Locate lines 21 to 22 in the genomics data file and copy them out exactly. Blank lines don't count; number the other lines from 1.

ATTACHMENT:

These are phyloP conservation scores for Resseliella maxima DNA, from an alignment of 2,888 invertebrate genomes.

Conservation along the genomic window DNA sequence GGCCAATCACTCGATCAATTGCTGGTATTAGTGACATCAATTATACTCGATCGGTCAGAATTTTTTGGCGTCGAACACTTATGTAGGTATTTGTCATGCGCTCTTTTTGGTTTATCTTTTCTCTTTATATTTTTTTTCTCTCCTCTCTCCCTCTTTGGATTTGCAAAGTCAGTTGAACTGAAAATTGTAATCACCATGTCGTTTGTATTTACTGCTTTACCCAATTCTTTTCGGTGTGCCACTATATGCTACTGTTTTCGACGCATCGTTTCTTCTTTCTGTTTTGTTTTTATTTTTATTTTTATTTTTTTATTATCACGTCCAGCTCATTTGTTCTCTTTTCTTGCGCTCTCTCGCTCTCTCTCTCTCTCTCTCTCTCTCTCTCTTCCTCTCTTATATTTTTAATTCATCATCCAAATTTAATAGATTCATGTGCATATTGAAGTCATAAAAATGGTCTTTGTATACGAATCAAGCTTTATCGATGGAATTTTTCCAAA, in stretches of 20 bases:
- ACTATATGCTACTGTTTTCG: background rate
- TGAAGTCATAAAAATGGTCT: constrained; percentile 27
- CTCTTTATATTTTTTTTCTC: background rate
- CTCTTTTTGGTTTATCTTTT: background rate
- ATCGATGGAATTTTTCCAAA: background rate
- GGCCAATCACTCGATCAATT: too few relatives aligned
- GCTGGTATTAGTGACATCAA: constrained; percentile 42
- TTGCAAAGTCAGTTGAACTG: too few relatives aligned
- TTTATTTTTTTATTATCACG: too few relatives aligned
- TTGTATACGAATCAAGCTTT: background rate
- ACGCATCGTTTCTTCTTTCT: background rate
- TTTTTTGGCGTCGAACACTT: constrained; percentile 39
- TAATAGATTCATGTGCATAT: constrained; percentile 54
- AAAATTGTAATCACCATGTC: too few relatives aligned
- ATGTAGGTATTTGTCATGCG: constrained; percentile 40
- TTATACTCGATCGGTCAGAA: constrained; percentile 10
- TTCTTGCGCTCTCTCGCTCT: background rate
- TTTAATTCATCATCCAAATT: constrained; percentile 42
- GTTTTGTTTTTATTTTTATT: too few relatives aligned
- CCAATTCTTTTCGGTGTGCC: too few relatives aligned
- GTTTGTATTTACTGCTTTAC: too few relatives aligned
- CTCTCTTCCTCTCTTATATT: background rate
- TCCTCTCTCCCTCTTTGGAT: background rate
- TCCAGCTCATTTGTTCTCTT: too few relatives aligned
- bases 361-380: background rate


- GTTTTGTTTTTATTTTTATT: too few relatives aligned
- CCAATTCTTTTCGGTGTGCC: too few relatives aligned